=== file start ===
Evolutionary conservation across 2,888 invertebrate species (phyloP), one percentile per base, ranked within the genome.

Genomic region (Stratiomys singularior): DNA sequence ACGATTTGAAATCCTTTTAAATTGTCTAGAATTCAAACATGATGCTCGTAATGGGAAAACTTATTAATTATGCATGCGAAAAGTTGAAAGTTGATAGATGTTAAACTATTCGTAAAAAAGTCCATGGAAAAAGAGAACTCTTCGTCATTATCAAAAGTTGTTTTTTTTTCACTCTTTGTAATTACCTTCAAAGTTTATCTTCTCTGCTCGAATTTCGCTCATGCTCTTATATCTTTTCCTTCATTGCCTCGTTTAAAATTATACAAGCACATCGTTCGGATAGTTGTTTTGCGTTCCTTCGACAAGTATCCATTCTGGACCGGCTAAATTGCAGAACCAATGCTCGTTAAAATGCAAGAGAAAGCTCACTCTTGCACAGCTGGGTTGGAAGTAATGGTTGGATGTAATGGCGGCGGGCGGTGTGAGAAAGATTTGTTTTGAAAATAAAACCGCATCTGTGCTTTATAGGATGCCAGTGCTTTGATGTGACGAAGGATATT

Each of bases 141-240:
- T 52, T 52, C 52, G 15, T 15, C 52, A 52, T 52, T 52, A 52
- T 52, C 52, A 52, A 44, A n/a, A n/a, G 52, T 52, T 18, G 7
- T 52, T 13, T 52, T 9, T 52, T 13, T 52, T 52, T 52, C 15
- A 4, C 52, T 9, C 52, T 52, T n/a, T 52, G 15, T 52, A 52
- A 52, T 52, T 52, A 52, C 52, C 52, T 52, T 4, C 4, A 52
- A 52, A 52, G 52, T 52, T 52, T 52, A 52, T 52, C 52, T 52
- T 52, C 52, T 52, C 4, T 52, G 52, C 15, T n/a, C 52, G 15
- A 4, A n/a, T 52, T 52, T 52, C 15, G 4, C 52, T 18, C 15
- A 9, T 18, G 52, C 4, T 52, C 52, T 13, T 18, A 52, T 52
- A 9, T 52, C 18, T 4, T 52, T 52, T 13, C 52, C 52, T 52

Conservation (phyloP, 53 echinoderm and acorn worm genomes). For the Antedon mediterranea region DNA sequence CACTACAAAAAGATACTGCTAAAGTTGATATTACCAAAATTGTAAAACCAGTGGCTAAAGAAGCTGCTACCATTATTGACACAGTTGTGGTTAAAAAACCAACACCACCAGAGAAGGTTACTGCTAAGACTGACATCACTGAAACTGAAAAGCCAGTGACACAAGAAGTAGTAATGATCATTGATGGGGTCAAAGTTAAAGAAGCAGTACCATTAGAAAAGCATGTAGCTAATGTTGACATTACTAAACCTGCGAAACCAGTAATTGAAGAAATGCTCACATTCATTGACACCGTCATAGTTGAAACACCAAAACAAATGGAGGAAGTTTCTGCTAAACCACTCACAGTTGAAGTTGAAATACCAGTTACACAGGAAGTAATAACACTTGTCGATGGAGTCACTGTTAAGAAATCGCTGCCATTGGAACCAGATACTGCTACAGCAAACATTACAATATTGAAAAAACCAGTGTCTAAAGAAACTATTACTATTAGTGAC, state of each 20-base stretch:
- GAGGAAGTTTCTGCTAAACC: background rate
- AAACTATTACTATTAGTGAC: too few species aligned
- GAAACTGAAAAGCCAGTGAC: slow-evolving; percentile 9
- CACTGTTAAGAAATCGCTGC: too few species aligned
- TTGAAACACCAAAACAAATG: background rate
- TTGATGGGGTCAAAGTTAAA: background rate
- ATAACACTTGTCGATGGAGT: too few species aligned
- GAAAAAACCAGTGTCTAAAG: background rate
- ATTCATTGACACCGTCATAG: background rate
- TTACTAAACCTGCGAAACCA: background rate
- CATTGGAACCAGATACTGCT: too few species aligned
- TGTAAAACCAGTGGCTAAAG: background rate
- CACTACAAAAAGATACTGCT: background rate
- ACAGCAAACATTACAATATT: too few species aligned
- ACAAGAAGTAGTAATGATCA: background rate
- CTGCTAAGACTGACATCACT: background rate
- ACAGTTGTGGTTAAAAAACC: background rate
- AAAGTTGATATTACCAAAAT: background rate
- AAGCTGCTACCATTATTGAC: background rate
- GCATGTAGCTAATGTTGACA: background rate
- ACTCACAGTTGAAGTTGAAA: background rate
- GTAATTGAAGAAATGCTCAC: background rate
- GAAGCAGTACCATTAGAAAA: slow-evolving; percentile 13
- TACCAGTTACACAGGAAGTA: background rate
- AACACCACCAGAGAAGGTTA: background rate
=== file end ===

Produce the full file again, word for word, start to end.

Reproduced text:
Evolutionary conservation across 2,888 invertebrate species (phyloP), one percentile per base, ranked within the genome.

Genomic region (Stratiomys singularior): DNA sequence ACGATTTGAAATCCTTTTAAATTGTCTAGAATTCAAACATGATGCTCGTAATGGGAAAACTTATTAATTATGCATGCGAAAAGTTGAAAGTTGATAGATGTTAAACTATTCGTAAAAAAGTCCATGGAAAAAGAGAACTCTTCGTCATTATCAAAAGTTGTTTTTTTTTCACTCTTTGTAATTACCTTCAAAGTTTATCTTCTCTGCTCGAATTTCGCTCATGCTCTTATATCTTTTCCTTCATTGCCTCGTTTAAAATTATACAAGCACATCGTTCGGATAGTTGTTTTGCGTTCCTTCGACAAGTATCCATTCTGGACCGGCTAAATTGCAGAACCAATGCTCGTTAAAATGCAAGAGAAAGCTCACTCTTGCACAGCTGGGTTGGAAGTAATGGTTGGATGTAATGGCGGCGGGCGGTGTGAGAAAGATTTGTTTTGAAAATAAAACCGCATCTGTGCTTTATAGGATGCCAGTGCTTTGATGTGACGAAGGATATT

Each of bases 141-240:
- T 52, T 52, C 52, G 15, T 15, C 52, A 52, T 52, T 52, A 52
- T 52, C 52, A 52, A 44, A n/a, A n/a, G 52, T 52, T 18, G 7
- T 52, T 13, T 52, T 9, T 52, T 13, T 52, T 52, T 52, C 15
- A 4, C 52, T 9, C 52, T 52, T n/a, T 52, G 15, T 52, A 52
- A 52, T 52, T 52, A 52, C 52, C 52, T 52, T 4, C 4, A 52
- A 52, A 52, G 52, T 52, T 52, T 52, A 52, T 52, C 52, T 52
- T 52, C 52, T 52, C 4, T 52, G 52, C 15, T n/a, C 52, G 15
- A 4, A n/a, T 52, T 52, T 52, C 15, G 4, C 52, T 18, C 15
- A 9, T 18, G 52, C 4, T 52, C 52, T 13, T 18, A 52, T 52
- A 9, T 52, C 18, T 4, T 52, T 52, T 13, C 52, C 52, T 52

Conservation (phyloP, 53 echinoderm and acorn worm genomes). For the Antedon mediterranea region DNA sequence CACTACAAAAAGATACTGCTAAAGTTGATATTACCAAAATTGTAAAACCAGTGGCTAAAGAAGCTGCTACCATTATTGACACAGTTGTGGTTAAAAAACCAACACCACCAGAGAAGGTTACTGCTAAGACTGACATCACTGAAACTGAAAAGCCAGTGACACAAGAAGTAGTAATGATCATTGATGGGGTCAAAGTTAAAGAAGCAGTACCATTAGAAAAGCATGTAGCTAATGTTGACATTACTAAACCTGCGAAACCAGTAATTGAAGAAATGCTCACATTCATTGACACCGTCATAGTTGAAACACCAAAACAAATGGAGGAAGTTTCTGCTAAACCACTCACAGTTGAAGTTGAAATACCAGTTACACAGGAAGTAATAACACTTGTCGATGGAGTCACTGTTAAGAAATCGCTGCCATTGGAACCAGATACTGCTACAGCAAACATTACAATATTGAAAAAACCAGTGTCTAAAGAAACTATTACTATTAGTGAC, state of each 20-base stretch:
- GAGGAAGTTTCTGCTAAACC: background rate
- AAACTATTACTATTAGTGAC: too few species aligned
- GAAACTGAAAAGCCAGTGAC: slow-evolving; percentile 9
- CACTGTTAAGAAATCGCTGC: too few species aligned
- TTGAAACACCAAAACAAATG: background rate
- TTGATGGGGTCAAAGTTAAA: background rate
- ATAACACTTGTCGATGGAGT: too few species aligned
- GAAAAAACCAGTGTCTAAAG: background rate
- ATTCATTGACACCGTCATAG: background rate
- TTACTAAACCTGCGAAACCA: background rate
- CATTGGAACCAGATACTGCT: too few species aligned
- TGTAAAACCAGTGGCTAAAG: background rate
- CACTACAAAAAGATACTGCT: background rate
- ACAGCAAACATTACAATATT: too few species aligned
- ACAAGAAGTAGTAATGATCA: background rate
- CTGCTAAGACTGACATCACT: background rate
- ACAGTTGTGGTTAAAAAACC: background rate
- AAAGTTGATATTACCAAAAT: background rate
- AAGCTGCTACCATTATTGAC: background rate
- GCATGTAGCTAATGTTGACA: background rate
- ACTCACAGTTGAAGTTGAAA: background rate
- GTAATTGAAGAAATGCTCAC: background rate
- GAAGCAGTACCATTAGAAAA: slow-evolving; percentile 13
- TACCAGTTACACAGGAAGTA: background rate
- AACACCACCAGAGAAGGTTA: background rate